There’s a lot of information you want to provide users when they sign up for or get started with your service.
Illustrations engage the user while they navigate the flow, and reduce the likelihood that they may proceed without absorbing important information from each part of the onboarding process.
Quick Navigation & Comprehension
Previously, we displayed a screenshot from Airbnb’s website in which they used icons. With the included illustrated icons, the viewer is able to easily comprehend what each section is about without reading the entire paragraph (or even the title). Think of this icon as a supplement to aiding the reader’s comprehension.
This is more apparent when we compare what this section looks like with and without the icons.
Not only does the inclusion of icons aid the viewer in their comprehension, it also makes the section more visually appealing and inviting to read.
Other Ways To Use Illustrations
Use illustrations when you want to visualize data, tell a story, or if the subject is too difficult to include in a photograph.
Here are some specific additional ideas to get you started:
- Include illustrations in blog posts to add some excitement to your messages while effectively relaying your message.
- Use an illustration at the top of your email message.
- Include illustrations in your social media posts.
- Create infographics.
An effective illustration
Now that you know when to use an illustration for your business, how exactly will you know what to illustrate?
What should an effective illustration contain? There are an infinite number of ways to approach the creation of an illustration. Here are some tips.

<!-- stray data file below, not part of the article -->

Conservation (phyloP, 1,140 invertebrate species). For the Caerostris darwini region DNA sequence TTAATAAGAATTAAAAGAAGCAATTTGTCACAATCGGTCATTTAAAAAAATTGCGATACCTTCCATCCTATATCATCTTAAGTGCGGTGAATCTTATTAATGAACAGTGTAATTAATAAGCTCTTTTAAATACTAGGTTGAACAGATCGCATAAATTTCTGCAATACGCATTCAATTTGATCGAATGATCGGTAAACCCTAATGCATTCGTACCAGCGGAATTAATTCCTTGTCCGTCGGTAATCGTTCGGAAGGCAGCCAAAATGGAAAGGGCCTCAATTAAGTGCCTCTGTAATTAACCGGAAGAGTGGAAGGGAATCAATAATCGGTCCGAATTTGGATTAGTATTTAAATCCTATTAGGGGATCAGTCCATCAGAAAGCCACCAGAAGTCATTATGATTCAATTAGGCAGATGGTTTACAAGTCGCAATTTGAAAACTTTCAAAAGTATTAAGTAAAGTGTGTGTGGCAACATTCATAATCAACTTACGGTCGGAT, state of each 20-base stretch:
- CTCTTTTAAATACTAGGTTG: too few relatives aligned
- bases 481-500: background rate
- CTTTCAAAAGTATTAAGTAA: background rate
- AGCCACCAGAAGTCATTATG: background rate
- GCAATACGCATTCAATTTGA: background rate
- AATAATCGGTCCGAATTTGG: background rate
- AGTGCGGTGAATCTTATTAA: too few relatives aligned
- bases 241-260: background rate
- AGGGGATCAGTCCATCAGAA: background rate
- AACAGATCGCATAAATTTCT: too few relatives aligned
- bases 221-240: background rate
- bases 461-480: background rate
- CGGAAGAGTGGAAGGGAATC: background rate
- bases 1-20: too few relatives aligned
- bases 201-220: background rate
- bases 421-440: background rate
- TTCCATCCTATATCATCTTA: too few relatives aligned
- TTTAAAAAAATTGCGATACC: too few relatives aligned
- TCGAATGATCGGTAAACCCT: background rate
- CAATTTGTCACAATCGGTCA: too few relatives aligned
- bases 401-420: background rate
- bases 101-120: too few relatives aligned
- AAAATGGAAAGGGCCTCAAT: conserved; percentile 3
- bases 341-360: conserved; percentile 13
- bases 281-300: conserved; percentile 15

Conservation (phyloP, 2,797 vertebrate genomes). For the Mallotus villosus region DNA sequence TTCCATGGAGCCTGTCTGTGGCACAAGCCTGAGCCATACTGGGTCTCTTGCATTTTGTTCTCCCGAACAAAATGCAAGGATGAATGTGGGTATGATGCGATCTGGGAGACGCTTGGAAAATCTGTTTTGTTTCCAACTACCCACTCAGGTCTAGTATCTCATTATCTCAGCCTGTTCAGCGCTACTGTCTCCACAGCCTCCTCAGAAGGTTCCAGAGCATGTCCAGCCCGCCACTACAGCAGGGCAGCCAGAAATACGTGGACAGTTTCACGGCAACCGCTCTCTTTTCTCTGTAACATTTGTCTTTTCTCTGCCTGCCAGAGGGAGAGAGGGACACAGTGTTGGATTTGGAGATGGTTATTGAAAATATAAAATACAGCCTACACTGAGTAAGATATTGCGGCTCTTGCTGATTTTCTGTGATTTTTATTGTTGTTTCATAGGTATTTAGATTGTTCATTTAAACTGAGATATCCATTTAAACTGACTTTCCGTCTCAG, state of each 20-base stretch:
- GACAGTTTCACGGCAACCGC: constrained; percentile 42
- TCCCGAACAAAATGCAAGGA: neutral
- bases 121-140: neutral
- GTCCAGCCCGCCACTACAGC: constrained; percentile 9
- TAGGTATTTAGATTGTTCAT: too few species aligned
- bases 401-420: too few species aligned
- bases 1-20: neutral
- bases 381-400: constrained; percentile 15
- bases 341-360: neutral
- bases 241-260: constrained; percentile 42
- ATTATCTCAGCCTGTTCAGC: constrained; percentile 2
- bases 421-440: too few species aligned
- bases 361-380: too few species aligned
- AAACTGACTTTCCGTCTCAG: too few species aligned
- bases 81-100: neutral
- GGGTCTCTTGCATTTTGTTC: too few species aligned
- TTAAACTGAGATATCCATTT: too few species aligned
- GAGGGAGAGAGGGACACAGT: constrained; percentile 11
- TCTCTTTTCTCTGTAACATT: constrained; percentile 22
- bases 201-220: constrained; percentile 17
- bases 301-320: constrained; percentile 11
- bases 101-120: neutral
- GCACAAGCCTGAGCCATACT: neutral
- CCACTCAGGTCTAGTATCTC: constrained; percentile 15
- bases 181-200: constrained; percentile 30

Before creating any sketches, determine the purpose of the illustration. Do you want to represent an abstract idea? Do you want to accentuate a specific point?
Fulfilling The Purpose
Once you’ve determined the purpose of the illustration, determine what specific points will need to be highlighted in the illustration, and refrain from including details that may distract from those specific points. It’s easy to make the illustration look too busy, and with extraneous details, your message may become lost in the noise.
Take this specific illustration from Mailchimp’s home page. To portray the message of “grow customer love”, they focused explicitly on this idea – so much so that they did not include anything that did not relate to “grow customer love”.
We can tell that these are people and that one of them is larger, with the squiggly body showing change and growth. The illustrator didn’t need to include unique bodies, faces, or hair, and didn’t include any background – they focused entirely on “grow customer love”.
Staying Within Your Brand
Your illustration should stay within your brand guidelines. What are your colors? Is your brand playful, serious, extreme? The above illustration from Mailchimp would not work well for Wells Fargo for example.
While there are many resources for free professional photography, such as Barnimages, you may be wondering how and where you can find illustrations to use for your business.
If you’re not a designer yourself, you may think the only way to get illustrations is to hire a freelancer or design agency, or use standard icons that are unlikely to perfectly match your brand. These are fine options for those with the finances to do so, but what if you’re just starting out or your budget is small?
With Delesign’s free customizable illustrations, this no longer a problem. Browse through thousands of high quality illustrations that are free to use for your business. They’re 100% free, royalty free and can even be fully customized to match your business’s style.
In addition to personalized illustrations and icons, Delesign also provides free website, email, social media, branding, and print design templates.
Now that you know when to use illustration, make the most of it!